We think the declaration thus reviewed sufficiently alleges facts which, if proved, would reasonably sustain a verdict for the full amount of the judgment in excess of the policy coverage, based upon the bad faith of the defendant in its negotiations for settlement, and in its failure to settle while it had opportunity before suit. It is no answer to the charge of bad faith to say that the law authorizes the plaintiffs to settle their liability beyond the amount of the coverage notwithstanding the policy provision forbidding it, or to say that the defendant having orally authorized plaintiffs to settle the damage case the provision of the policy was waived, and the plaintiffs not having attempted settlement in pursuance of such waiver cannot now complain of the defendant's failure to give written authority for settlement. The plaintiffs were under no obligation to imperil their protection under the policy by a breach of its express provisions, nor even to invite a denial of liability and be put to delay and expense of suit to enforce it. Moreover, if forced to sue on the policy they would still be under the obligation to satisfy a jury that under the circumstances as they appeared at the time of undertaking settlement there was reasonable probability of a recovery against them in the damage suit of a judgment in excess of the policy liability. Finally, if they had acted in reliance upon the oral waiver they would still be under the necessity of proving the waiver in the face of its possible repudiation by the defendant. The plaintiffs had already a sufficient *811 demonstration of the ethical standards of the defendant's agent. He had misrepresented to Slover the amount of the coverage. He had misrepresented the plaintiffs' ability to pay a possible judgment in excess thereof. He had urged them to make themselves execution proof in anticipation of an adverse verdict. They had every reason to exercise the greatest caution in dealing with him. They were fully warned by these circumstances to exercise care not to jeopardize their protection under the policy, and were acting upon advice of counsel. In view of these circumstances, we think it is open to the jury to find upon the facts alleged that the defendant did not act honestly and in good faith toward the plaintiffs, and that the loss incurred resulted from such failure of duty upon its part.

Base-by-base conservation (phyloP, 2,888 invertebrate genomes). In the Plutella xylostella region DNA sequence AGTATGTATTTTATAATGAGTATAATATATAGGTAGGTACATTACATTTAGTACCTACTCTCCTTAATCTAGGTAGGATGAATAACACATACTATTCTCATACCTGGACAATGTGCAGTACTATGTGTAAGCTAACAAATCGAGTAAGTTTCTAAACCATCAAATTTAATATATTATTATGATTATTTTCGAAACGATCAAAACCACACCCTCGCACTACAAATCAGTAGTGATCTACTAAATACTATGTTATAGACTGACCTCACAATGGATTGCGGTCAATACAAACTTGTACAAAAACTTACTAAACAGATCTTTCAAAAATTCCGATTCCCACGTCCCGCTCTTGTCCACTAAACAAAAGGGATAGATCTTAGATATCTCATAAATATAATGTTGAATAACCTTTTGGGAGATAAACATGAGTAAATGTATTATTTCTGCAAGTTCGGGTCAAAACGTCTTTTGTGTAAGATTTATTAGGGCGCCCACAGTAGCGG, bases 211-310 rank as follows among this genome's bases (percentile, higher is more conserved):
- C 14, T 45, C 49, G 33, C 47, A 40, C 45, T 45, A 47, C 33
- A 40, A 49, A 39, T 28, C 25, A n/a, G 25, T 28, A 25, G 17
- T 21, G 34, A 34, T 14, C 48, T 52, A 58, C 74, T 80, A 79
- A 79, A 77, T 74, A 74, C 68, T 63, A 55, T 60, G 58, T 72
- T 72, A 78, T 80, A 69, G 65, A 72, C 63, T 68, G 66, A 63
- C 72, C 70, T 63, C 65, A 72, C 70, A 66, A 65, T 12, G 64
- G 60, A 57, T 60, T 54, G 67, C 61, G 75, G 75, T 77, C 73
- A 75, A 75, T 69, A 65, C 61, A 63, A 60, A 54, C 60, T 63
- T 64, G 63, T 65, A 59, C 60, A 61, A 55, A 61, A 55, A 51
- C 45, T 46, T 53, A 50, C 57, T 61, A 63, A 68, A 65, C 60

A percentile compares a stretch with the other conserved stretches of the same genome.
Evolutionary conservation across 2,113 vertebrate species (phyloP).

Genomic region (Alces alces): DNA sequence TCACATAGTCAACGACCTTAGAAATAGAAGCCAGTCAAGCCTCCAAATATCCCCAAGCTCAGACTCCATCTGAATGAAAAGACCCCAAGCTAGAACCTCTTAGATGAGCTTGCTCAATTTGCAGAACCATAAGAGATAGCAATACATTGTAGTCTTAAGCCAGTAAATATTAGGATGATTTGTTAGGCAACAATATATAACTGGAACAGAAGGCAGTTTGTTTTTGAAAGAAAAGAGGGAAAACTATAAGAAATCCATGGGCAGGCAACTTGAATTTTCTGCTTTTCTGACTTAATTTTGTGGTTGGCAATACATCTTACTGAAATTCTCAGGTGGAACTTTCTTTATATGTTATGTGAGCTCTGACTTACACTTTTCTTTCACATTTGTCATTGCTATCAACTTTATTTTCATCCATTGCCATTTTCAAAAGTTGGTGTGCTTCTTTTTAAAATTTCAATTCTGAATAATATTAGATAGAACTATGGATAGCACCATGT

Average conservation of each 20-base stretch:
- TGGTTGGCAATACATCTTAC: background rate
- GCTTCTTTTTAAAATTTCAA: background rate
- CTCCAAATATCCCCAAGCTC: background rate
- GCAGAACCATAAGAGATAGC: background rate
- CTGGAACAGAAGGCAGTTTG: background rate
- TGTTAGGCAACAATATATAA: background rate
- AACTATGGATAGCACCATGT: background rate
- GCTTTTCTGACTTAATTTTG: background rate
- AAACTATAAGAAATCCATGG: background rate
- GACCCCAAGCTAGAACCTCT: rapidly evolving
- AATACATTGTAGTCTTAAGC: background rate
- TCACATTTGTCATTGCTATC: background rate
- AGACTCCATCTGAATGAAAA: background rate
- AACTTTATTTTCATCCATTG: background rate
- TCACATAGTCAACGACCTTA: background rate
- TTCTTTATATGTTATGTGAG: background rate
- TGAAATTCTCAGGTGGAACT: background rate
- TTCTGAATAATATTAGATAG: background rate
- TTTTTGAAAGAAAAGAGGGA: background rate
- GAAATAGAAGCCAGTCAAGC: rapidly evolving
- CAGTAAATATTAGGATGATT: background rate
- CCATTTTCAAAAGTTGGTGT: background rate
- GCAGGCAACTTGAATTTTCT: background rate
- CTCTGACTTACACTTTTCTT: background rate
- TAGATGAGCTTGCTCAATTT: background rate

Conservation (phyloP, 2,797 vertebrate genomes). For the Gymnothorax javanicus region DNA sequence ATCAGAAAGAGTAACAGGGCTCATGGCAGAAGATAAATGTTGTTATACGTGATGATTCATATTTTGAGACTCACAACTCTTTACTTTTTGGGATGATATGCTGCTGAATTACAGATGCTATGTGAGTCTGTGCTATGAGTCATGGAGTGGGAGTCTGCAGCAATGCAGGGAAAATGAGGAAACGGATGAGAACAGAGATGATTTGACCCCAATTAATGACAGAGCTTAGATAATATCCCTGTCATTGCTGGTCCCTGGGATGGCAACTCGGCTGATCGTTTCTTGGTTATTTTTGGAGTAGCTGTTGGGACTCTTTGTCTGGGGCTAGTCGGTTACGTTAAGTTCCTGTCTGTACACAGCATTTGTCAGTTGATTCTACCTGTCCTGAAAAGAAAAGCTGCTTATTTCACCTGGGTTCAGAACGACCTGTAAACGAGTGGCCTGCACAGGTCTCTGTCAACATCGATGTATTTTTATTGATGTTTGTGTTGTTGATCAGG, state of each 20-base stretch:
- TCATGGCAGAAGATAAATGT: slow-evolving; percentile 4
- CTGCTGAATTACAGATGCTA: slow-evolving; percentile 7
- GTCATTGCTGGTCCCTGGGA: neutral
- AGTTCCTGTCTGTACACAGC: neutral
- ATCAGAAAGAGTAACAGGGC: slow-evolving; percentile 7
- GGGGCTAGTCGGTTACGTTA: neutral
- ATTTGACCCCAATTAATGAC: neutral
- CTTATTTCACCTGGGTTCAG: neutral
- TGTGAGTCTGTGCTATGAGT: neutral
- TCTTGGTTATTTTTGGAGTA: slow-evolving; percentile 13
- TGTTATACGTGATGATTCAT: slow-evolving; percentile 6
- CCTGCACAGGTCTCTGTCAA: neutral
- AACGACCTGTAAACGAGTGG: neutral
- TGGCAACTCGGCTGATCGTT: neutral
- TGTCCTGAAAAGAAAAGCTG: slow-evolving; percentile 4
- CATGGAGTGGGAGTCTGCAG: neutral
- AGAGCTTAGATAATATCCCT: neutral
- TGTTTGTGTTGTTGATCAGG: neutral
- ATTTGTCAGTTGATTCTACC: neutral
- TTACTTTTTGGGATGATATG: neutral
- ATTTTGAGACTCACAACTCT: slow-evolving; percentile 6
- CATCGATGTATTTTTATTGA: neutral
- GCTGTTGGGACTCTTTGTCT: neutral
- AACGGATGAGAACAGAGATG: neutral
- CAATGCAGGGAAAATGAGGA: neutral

The order sustaining the demurrer is reversed, and the cause remanded for trial. In view of the narrowing of the issues, we think a further motion for leave to amend the declaration may very properly be addressed to the discretion of the trial judge.